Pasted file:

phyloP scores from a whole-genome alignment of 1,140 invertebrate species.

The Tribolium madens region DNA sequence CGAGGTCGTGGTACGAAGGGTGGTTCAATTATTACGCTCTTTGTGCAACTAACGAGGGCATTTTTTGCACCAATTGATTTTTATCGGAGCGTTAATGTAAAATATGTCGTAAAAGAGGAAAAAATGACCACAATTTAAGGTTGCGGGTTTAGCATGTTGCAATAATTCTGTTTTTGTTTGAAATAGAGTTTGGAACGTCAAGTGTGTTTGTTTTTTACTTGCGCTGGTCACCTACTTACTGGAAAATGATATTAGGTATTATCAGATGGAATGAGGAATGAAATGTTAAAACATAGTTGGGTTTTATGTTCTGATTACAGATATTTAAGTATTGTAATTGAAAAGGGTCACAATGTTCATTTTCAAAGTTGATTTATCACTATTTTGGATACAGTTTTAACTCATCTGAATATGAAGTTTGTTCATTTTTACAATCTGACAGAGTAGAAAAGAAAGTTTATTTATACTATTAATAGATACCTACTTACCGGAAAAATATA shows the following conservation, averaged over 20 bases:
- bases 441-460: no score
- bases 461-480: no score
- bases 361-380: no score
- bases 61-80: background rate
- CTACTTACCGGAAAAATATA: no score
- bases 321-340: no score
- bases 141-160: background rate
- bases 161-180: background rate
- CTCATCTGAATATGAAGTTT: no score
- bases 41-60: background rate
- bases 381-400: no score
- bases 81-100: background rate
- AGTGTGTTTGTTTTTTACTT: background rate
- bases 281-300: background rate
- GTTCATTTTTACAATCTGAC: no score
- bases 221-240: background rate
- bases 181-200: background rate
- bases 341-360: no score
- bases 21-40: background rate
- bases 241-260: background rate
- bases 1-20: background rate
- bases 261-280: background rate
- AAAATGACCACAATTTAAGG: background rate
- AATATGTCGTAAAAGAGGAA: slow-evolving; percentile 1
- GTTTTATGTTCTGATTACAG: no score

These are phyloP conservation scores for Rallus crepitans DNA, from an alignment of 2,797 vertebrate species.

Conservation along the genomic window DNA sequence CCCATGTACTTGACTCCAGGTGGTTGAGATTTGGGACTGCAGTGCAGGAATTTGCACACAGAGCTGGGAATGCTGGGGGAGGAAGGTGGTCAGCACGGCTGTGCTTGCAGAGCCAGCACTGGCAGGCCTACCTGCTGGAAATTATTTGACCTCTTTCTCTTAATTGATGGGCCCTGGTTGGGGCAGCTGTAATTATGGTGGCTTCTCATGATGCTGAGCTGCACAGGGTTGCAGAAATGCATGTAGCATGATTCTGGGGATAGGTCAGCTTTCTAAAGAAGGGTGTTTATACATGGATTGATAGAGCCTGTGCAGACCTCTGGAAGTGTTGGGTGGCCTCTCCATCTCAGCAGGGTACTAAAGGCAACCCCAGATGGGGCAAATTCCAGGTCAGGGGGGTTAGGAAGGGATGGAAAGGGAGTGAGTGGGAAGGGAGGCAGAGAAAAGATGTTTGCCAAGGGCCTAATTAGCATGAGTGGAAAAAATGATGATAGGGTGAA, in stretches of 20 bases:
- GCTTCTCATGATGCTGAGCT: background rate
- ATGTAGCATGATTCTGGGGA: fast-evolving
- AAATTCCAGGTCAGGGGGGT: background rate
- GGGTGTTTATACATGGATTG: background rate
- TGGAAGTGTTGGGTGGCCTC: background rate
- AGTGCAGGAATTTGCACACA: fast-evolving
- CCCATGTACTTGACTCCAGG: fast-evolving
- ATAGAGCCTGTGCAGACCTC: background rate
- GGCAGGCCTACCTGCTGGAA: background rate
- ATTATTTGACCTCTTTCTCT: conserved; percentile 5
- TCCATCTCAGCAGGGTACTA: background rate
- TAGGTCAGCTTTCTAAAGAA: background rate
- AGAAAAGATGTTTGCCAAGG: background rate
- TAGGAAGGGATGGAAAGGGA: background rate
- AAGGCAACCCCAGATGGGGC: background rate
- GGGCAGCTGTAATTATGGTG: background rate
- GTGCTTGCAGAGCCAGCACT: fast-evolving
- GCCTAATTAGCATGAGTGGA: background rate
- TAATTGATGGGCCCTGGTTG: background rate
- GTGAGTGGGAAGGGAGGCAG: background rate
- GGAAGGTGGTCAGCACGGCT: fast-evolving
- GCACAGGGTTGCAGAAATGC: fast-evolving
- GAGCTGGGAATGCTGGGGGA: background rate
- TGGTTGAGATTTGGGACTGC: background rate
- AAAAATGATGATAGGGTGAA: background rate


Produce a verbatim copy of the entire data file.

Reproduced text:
phyloP scores from a whole-genome alignment of 1,140 invertebrate species.

The Tribolium madens region DNA sequence CGAGGTCGTGGTACGAAGGGTGGTTCAATTATTACGCTCTTTGTGCAACTAACGAGGGCATTTTTTGCACCAATTGATTTTTATCGGAGCGTTAATGTAAAATATGTCGTAAAAGAGGAAAAAATGACCACAATTTAAGGTTGCGGGTTTAGCATGTTGCAATAATTCTGTTTTTGTTTGAAATAGAGTTTGGAACGTCAAGTGTGTTTGTTTTTTACTTGCGCTGGTCACCTACTTACTGGAAAATGATATTAGGTATTATCAGATGGAATGAGGAATGAAATGTTAAAACATAGTTGGGTTTTATGTTCTGATTACAGATATTTAAGTATTGTAATTGAAAAGGGTCACAATGTTCATTTTCAAAGTTGATTTATCACTATTTTGGATACAGTTTTAACTCATCTGAATATGAAGTTTGTTCATTTTTACAATCTGACAGAGTAGAAAAGAAAGTTTATTTATACTATTAATAGATACCTACTTACCGGAAAAATATA shows the following conservation, averaged over 20 bases:
- bases 441-460: no score
- bases 461-480: no score
- bases 361-380: no score
- bases 61-80: background rate
- CTACTTACCGGAAAAATATA: no score
- bases 321-340: no score
- bases 141-160: background rate
- bases 161-180: background rate
- CTCATCTGAATATGAAGTTT: no score
- bases 41-60: background rate
- bases 381-400: no score
- bases 81-100: background rate
- AGTGTGTTTGTTTTTTACTT: background rate
- bases 281-300: background rate
- GTTCATTTTTACAATCTGAC: no score
- bases 221-240: background rate
- bases 181-200: background rate
- bases 341-360: no score
- bases 21-40: background rate
- bases 241-260: background rate
- bases 1-20: background rate
- bases 261-280: background rate
- AAAATGACCACAATTTAAGG: background rate
- AATATGTCGTAAAAGAGGAA: slow-evolving; percentile 1
- GTTTTATGTTCTGATTACAG: no score

These are phyloP conservation scores for Rallus crepitans DNA, from an alignment of 2,797 vertebrate species.

Conservation along the genomic window DNA sequence CCCATGTACTTGACTCCAGGTGGTTGAGATTTGGGACTGCAGTGCAGGAATTTGCACACAGAGCTGGGAATGCTGGGGGAGGAAGGTGGTCAGCACGGCTGTGCTTGCAGAGCCAGCACTGGCAGGCCTACCTGCTGGAAATTATTTGACCTCTTTCTCTTAATTGATGGGCCCTGGTTGGGGCAGCTGTAATTATGGTGGCTTCTCATGATGCTGAGCTGCACAGGGTTGCAGAAATGCATGTAGCATGATTCTGGGGATAGGTCAGCTTTCTAAAGAAGGGTGTTTATACATGGATTGATAGAGCCTGTGCAGACCTCTGGAAGTGTTGGGTGGCCTCTCCATCTCAGCAGGGTACTAAAGGCAACCCCAGATGGGGCAAATTCCAGGTCAGGGGGGTTAGGAAGGGATGGAAAGGGAGTGAGTGGGAAGGGAGGCAGAGAAAAGATGTTTGCCAAGGGCCTAATTAGCATGAGTGGAAAAAATGATGATAGGGTGAA, in stretches of 20 bases:
- GCTTCTCATGATGCTGAGCT: background rate
- ATGTAGCATGATTCTGGGGA: fast-evolving
- AAATTCCAGGTCAGGGGGGT: background rate
- GGGTGTTTATACATGGATTG: background rate
- TGGAAGTGTTGGGTGGCCTC: background rate
- AGTGCAGGAATTTGCACACA: fast-evolving
- CCCATGTACTTGACTCCAGG: fast-evolving
- ATAGAGCCTGTGCAGACCTC: background rate
- GGCAGGCCTACCTGCTGGAA: background rate
- ATTATTTGACCTCTTTCTCT: conserved; percentile 5
- TCCATCTCAGCAGGGTACTA: background rate
- TAGGTCAGCTTTCTAAAGAA: background rate
- AGAAAAGATGTTTGCCAAGG: background rate
- TAGGAAGGGATGGAAAGGGA: background rate
- AAGGCAACCCCAGATGGGGC: background rate
- GGGCAGCTGTAATTATGGTG: background rate
- GTGCTTGCAGAGCCAGCACT: fast-evolving
- GCCTAATTAGCATGAGTGGA: background rate
- TAATTGATGGGCCCTGGTTG: background rate
- GTGAGTGGGAAGGGAGGCAG: background rate
- GGAAGGTGGTCAGCACGGCT: fast-evolving
- GCACAGGGTTGCAGAAATGC: fast-evolving
- GAGCTGGGAATGCTGGGGGA: background rate
- TGGTTGAGATTTGGGACTGC: background rate
- AAAAATGATGATAGGGTGAA: background rate